I was recently flying from the US to India via Frankfurt. After landing in Frankfurt airport, I was allowed to proceed to my gate to board my next flight. However, on the way back, all passengers on my flight were required to go through security again even though we landed in the international area. What's the reason for doing so? Is this standard procedure when landing in Frankfurt or any Schengen airport from a non-US/EU country?
Can you clarify where you went through the additional security check? Was it before you were able to enter the departure terminal, or was it after you were already inside the departure terminal, but before you were able to access the area of that terminal where your gate was? (Both are possible, but the reasons for each will be different)– DocMar 15 at 6:28
It was after I was inside the departure terminal, but before being able to access the gate.– PaddyMar 16 at 23:32
In that case, the correct answer is the one from Ozzy - this is a US-specific requirement. If the security was to get into the departure terminal itself, then mlc's answer is correct.– DocMar 17 at 19:36
The EU has a program called "one-stop security", where some countries' aviation security practices are recognized as equivalent to EU standards, so passengers on flights arriving from those countries do not have to clear security again when connecting at an EU airport. Those countries are
- the United States of America
- Faroe Islands, in regard to Vagar airport
- Greenland, in regard to Kangerlussuaq airport
- Isle of Man
However, implementation of this can in practice be mixed, and some passengers on some flights at some EU airports from some one-stop countries may be subject to security re-screening anyway.
That's certainly not happening at CDG– HilmarMar 15 at 14:30
In the case of Frankfurt the problem is the terminal layout. Depending on where your inbound and outbound flights dock you may need to re clear security, but not always. Mar 15 at 20:53
This is a requirement for US-inbound flights. DHS outlines this reasoning:
....Secretary of Homeland Security John Kelly has determined it is necessary to implement enhanced security measures for all commercial flights to the United States. These measures, both seen and unseen, include enhanced screening of passengers and electronic devices as well as heightened security standards for aircraft and airports.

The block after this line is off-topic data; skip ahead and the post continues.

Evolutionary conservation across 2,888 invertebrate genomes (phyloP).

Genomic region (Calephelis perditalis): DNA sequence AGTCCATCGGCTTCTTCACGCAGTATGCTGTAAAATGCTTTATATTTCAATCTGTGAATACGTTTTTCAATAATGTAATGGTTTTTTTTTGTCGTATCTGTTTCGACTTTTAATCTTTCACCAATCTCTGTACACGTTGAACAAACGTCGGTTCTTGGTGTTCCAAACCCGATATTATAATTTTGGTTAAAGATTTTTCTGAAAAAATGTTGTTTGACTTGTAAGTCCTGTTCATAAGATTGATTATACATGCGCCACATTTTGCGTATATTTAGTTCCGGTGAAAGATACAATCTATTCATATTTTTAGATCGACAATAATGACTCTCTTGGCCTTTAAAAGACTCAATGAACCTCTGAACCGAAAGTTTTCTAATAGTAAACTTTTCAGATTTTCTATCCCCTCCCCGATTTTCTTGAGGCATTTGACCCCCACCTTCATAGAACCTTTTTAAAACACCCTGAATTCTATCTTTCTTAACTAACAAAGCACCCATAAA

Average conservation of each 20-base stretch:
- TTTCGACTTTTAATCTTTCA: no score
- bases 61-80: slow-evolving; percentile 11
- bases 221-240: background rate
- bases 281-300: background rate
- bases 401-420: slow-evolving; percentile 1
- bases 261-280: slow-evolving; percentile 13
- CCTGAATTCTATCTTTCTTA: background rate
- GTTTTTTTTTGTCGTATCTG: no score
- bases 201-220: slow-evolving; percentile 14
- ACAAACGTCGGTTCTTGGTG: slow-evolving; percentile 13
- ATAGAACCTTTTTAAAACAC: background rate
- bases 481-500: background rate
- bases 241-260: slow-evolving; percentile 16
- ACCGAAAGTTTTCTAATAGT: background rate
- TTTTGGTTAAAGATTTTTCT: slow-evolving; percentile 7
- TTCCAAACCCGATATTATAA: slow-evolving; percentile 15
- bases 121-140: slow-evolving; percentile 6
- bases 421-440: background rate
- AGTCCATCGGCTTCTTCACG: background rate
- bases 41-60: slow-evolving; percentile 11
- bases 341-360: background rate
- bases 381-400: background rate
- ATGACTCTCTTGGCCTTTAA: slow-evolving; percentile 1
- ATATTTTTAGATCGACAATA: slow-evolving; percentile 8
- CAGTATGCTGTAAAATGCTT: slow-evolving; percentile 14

Countries: 105 Airports: 280 (approximate number as it will vary based on seasonal airports) Total airlines: 180 Average daily flights: 2,100 Passengers: 325,000 average daily passengers
See the link here
Unseen security measures? What is the point of security measures if nobody sees the result of the measurement?– gerritMar 14 at 13:52
@gerrit I never said it made sense haha, but it answers the question. Gotta love the US.– OzzyMar 14 at 14:37
1@gerrit, presumably means unseen by the passengers under surveillance, not unseen by security personnel. Mar 14 at 16:54
That's unfortunately normal. By default all connecting passengers have to go through security and plenty of airports do this for everyone regardless of where you come from (London (LHR), Paris (CDG), Doha (DOH), etc.)
Some airports can choose to skip security if the incoming flight is from a "good" country (which is determined by a variety of criteria). Frankfurt, Vienna, Tokyo Narita, etc. are examples of that.
You can never predict with certainty what's going to happen. We flew EWR<->CGK through Tokyo. On the outbound we just walked from the plane into the Terminal. On the return flight last week we had a totally different experience: First they deplaned all passengers that were entering Japan and held everyone else back on the plane. Only after this we were allowed to get off the plane only to be greeted by a very long security line. I'm fairly sure some people missed their connection that day. No idea why they did that.
1Sometimes it depends not only on the country of origin of the flight, but also the specific airport of origin, the airline, or even the specific flight. The rule may also be different between different airports in the same country.– jcaronMar 14 at 15:12